The Bombay High Court, while hearing a plea filed by Elgaar Parishad case accused Gautam Navlakha, seeking his transfer from Taloja Central Prison in Navi Mumbai alleging denial of basic medical care and other necessities, pulled up the state government on Monday stating that it will pass strictures if prison authorities “are not bothered to take care” of poor jail conditions.
This came after the HC was informed by Navlakha’s lawyer that the Taloja jail refused his client several facilities, including a book by P G Wodehouse, calling it a “security risk”.
The bench was also informed that the quarantine barrack, in which septuagenarian Navalakha is lodged, was “unfit for human habitation”. “…the ward was filthy and full of grime and cockroaches and bathrooms were extremely unhygienic and extremely dirty with faeces and urine lying on the floor…,” Navlakha’s affidavit read.
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Advocate Yug Mohit Chaudhry, appearing for Navlakha, said, “He (Navlakha) was refused a chair to sit on despite suffering from excruciating back pain. In the past, his spectacles were stolen and the jail refused to accept the fresh pair of spectacles sent to him by his family. Books are being refused. A book by P G Wodehouse, which is considered a humour book, was sent by his family and the jail authorities refused to hand it to him saying it was a ‘security risk’ twice.”
Chaudhry added the book was later personally handed over to Navlakha. After the HC sought to know if there was any order that the book be returned as a “security risk”, Chaudhry answered in the affirmative. When the court inquired whether it was true, advocate Sandesh Patil, appearing for NIA, said that it was the jail authority’s prerogative to take such a decision.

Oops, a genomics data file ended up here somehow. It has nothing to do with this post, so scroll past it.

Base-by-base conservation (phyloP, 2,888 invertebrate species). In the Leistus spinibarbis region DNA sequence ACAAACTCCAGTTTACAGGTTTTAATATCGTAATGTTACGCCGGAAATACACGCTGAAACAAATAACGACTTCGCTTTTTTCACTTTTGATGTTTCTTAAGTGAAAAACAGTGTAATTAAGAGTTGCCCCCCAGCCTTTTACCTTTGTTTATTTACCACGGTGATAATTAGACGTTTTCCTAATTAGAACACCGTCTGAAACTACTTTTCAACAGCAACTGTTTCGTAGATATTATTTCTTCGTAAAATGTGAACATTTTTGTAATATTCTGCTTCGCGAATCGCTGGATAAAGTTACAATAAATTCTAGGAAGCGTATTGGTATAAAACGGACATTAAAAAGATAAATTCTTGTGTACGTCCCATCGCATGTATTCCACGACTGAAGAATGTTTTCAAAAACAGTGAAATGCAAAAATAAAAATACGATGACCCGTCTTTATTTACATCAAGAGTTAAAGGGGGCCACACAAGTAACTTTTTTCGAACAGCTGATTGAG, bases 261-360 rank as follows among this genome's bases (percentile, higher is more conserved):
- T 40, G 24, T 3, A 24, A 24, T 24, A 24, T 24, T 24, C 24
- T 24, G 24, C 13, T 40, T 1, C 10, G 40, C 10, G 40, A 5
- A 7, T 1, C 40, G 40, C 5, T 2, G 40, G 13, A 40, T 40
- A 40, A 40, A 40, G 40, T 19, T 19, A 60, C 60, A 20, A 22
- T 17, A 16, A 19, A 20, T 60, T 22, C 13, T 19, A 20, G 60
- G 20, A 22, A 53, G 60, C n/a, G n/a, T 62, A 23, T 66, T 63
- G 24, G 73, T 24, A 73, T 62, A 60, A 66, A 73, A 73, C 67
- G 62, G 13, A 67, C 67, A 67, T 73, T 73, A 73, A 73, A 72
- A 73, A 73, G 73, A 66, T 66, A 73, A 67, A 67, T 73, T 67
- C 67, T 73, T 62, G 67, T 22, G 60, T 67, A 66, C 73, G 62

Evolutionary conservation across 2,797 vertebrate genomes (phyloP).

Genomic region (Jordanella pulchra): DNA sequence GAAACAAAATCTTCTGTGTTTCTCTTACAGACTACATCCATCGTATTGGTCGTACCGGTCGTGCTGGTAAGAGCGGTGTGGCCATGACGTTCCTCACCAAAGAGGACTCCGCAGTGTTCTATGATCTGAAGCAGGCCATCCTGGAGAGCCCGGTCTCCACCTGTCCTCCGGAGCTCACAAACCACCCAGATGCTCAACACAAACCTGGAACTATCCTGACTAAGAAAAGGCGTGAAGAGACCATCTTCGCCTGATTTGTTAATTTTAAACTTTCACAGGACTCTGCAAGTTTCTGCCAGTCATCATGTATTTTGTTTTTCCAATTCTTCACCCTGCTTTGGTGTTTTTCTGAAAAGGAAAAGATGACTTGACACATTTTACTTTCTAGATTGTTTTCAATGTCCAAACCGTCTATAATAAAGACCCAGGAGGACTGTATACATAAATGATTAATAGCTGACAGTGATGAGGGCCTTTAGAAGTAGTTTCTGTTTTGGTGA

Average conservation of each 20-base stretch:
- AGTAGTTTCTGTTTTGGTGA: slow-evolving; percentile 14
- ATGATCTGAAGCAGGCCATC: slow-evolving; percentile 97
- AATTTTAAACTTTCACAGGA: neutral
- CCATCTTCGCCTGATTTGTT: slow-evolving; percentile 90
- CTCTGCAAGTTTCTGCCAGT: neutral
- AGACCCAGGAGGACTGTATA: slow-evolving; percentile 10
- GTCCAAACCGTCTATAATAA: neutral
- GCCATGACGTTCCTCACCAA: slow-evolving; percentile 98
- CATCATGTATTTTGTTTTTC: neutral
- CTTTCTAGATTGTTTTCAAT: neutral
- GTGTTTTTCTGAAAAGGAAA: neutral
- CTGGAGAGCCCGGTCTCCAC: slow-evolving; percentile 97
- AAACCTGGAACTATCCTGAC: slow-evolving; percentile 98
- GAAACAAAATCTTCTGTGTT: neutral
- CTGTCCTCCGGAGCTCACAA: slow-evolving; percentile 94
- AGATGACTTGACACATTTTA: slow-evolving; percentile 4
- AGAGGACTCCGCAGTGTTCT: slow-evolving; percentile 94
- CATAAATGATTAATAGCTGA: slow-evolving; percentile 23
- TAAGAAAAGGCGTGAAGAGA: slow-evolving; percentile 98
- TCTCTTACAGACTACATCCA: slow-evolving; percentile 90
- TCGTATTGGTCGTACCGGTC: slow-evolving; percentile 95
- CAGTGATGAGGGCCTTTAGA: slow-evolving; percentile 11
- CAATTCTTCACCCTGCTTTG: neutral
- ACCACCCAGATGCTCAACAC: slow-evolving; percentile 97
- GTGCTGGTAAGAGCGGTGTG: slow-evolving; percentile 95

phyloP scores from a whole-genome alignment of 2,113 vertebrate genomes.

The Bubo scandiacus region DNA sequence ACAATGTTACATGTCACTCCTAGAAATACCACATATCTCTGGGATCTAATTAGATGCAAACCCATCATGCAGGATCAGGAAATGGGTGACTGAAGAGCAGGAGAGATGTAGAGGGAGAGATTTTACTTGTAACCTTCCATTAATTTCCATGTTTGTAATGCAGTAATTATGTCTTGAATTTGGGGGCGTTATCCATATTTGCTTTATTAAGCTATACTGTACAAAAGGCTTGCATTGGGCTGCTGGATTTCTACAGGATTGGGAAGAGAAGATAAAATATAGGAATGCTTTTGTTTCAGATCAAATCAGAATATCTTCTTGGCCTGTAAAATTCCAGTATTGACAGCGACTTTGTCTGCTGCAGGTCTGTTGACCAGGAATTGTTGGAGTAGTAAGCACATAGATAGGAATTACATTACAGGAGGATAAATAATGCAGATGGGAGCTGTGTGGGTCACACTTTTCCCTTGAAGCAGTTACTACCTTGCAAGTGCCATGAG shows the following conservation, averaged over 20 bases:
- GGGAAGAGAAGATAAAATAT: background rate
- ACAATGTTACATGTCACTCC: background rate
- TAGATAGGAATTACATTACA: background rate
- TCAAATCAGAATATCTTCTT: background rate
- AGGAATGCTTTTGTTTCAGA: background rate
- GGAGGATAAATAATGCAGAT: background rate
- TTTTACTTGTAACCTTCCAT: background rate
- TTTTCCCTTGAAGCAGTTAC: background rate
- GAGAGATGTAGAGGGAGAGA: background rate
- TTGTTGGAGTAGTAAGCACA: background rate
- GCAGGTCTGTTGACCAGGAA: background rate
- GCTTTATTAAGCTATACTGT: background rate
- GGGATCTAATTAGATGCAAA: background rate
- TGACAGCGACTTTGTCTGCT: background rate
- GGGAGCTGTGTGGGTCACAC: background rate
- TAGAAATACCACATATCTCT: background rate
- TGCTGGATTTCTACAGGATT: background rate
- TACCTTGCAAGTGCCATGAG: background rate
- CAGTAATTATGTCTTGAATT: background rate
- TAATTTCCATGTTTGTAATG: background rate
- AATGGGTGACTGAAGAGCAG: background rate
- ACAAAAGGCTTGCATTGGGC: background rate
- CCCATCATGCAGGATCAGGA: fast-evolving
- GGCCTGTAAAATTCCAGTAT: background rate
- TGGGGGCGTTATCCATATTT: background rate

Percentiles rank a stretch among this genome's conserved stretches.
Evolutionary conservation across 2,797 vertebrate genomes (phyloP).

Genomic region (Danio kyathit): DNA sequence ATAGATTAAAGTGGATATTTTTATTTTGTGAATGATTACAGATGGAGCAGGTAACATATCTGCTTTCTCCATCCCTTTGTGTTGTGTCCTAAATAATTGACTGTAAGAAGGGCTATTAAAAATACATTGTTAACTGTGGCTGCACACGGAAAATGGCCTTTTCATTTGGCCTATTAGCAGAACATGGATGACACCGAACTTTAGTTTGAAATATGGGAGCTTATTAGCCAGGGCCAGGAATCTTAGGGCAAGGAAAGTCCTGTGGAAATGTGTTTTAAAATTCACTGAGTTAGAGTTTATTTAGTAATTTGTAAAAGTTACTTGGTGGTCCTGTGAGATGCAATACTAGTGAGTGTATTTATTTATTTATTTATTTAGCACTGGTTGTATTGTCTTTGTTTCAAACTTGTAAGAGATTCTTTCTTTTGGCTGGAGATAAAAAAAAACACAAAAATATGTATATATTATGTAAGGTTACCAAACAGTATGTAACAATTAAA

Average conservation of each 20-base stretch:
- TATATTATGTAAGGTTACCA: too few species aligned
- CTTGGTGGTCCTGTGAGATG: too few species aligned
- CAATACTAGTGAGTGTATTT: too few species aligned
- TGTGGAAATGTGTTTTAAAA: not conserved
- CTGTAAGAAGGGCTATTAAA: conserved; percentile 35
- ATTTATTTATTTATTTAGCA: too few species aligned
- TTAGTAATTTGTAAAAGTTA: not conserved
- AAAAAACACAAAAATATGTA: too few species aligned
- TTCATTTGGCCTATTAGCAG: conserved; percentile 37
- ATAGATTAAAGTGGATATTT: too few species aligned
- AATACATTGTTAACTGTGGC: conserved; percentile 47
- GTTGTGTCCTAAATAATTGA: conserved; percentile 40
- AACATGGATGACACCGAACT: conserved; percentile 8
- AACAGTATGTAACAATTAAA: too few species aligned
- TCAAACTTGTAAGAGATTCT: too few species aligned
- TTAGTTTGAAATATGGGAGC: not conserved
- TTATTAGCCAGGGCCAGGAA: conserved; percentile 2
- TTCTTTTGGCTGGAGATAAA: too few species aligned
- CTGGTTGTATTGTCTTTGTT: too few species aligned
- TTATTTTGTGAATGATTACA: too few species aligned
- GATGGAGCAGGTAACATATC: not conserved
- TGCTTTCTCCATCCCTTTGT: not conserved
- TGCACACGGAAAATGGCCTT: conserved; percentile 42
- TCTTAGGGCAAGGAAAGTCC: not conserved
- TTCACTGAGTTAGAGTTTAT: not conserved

“But Wodehouse was an inspiration for P L Deshpande, the famous humorist and writer from Maharashtra. Wodehouse is considered to be a security threat… this is really comical, it shows the attitude of the jail authorities. As the investigating agency, it is your job to make the life of the prisoner comfortable. At least basic human requirements must be ensured,” a division bench of Justice Sunil B Shukre and Justice Govinda A Sanap said.
The court observed that “prima facie,” an earlier affidavit filed by the state did not deal with Navlakha’s specific allegations against Taloja jail. “Surprisingly, such a reply gives the impression that whatever is stated by the petitioner is true. And whatever conditions are mentioned in the prison are considered to be true. This is further bolstered by the absence of a government lawyer in court when the petitioner’s advocate is arguing,” it said while asking Advocate General Ashutosh Kumbhakoni to suggest “corrective measures forthwith”.
After the state lawyer apologised for not remaining present before it since the beginning of the hearing, the bench said that if she gives a written apology, it will not pass an order against her.
The HC will hear the case next on April 5.